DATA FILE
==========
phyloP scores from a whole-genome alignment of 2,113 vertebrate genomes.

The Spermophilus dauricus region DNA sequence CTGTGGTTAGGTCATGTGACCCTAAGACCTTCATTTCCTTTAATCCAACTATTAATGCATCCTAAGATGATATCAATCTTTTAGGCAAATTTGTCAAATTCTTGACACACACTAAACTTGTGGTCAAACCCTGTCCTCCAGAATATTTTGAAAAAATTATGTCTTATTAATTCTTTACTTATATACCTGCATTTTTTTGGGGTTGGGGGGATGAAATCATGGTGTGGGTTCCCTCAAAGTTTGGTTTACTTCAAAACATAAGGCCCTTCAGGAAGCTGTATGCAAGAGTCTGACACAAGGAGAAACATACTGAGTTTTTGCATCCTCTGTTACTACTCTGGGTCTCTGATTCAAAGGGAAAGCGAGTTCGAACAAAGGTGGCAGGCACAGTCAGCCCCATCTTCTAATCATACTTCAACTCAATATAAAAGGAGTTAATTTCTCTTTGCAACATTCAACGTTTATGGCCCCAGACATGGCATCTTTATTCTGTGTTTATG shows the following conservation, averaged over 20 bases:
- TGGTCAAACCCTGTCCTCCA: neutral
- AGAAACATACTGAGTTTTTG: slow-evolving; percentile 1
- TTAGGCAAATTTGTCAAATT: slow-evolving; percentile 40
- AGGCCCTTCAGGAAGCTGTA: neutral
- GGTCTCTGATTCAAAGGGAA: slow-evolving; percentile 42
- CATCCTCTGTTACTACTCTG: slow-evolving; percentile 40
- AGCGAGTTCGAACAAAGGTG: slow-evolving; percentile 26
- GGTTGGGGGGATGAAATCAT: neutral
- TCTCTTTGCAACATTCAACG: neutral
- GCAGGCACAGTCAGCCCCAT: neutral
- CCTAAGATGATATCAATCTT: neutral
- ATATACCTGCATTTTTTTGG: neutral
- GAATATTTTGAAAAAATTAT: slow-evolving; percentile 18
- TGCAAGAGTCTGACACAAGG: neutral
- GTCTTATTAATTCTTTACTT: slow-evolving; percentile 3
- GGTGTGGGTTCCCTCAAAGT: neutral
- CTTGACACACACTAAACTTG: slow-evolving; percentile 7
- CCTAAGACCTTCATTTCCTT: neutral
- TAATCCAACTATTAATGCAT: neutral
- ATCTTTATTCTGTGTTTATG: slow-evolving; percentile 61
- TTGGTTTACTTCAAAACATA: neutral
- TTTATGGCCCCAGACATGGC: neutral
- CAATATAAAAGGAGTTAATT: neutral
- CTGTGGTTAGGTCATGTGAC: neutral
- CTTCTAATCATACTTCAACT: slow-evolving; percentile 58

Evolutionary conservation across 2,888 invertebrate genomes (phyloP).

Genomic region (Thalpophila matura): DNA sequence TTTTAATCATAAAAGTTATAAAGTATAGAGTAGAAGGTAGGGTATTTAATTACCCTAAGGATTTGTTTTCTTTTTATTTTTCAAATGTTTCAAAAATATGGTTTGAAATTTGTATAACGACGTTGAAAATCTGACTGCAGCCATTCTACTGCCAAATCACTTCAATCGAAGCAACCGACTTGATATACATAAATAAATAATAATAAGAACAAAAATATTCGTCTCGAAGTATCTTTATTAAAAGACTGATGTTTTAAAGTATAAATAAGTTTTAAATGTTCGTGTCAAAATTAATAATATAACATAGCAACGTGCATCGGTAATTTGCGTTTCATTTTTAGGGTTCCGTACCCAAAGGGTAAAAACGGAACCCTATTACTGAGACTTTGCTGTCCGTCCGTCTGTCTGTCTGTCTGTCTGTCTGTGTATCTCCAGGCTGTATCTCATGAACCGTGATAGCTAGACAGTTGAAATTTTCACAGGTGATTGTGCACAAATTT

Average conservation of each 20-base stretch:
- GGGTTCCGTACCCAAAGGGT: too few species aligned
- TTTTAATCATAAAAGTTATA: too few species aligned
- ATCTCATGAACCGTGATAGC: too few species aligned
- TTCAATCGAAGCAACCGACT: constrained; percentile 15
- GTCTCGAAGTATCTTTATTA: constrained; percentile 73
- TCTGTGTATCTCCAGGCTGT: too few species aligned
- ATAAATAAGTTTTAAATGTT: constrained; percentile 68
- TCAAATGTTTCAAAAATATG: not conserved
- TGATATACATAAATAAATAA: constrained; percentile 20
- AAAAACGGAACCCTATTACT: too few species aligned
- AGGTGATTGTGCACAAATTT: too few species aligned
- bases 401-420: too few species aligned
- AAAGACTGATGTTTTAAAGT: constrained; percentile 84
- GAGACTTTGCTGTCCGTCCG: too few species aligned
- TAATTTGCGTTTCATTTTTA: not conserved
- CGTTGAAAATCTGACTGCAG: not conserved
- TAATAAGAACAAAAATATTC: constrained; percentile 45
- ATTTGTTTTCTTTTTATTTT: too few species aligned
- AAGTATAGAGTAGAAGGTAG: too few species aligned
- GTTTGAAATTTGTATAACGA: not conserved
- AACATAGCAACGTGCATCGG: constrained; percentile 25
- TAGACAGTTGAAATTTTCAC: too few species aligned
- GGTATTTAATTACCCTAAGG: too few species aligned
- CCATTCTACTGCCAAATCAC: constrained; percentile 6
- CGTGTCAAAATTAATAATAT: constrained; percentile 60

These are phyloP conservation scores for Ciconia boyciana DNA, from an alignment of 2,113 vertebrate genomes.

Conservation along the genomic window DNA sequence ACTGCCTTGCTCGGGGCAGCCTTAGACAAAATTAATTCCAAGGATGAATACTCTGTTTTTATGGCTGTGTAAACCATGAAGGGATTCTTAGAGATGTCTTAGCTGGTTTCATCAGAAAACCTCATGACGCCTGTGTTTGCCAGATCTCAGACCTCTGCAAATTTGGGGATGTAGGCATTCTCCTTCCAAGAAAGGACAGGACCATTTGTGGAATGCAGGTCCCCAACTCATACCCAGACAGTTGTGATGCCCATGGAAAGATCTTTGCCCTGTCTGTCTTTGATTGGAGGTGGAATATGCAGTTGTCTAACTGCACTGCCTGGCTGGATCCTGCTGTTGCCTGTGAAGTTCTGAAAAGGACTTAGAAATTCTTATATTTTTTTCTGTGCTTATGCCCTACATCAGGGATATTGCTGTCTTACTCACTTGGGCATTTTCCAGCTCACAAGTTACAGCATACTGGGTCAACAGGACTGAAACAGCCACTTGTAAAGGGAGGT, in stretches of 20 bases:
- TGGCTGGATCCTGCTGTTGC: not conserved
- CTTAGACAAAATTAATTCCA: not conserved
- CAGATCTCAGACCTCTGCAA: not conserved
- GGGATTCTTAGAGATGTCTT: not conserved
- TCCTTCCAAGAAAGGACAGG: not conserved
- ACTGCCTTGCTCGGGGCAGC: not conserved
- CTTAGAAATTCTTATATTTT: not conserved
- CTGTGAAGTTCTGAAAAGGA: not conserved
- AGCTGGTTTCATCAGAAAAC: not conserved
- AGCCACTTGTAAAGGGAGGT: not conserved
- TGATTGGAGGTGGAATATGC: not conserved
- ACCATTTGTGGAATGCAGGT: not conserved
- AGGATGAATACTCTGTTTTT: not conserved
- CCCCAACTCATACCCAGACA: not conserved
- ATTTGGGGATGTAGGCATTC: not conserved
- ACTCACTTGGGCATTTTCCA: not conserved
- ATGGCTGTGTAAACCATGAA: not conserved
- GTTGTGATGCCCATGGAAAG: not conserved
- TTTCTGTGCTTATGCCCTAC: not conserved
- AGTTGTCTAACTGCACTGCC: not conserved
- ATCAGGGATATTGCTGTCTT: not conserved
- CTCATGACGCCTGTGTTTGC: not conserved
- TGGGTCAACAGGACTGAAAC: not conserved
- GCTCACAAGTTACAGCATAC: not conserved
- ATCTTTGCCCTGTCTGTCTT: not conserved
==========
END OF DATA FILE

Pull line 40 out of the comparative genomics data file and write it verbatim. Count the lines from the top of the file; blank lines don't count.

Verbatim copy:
- AAAAACGGAACCCTATTACT: too few species aligned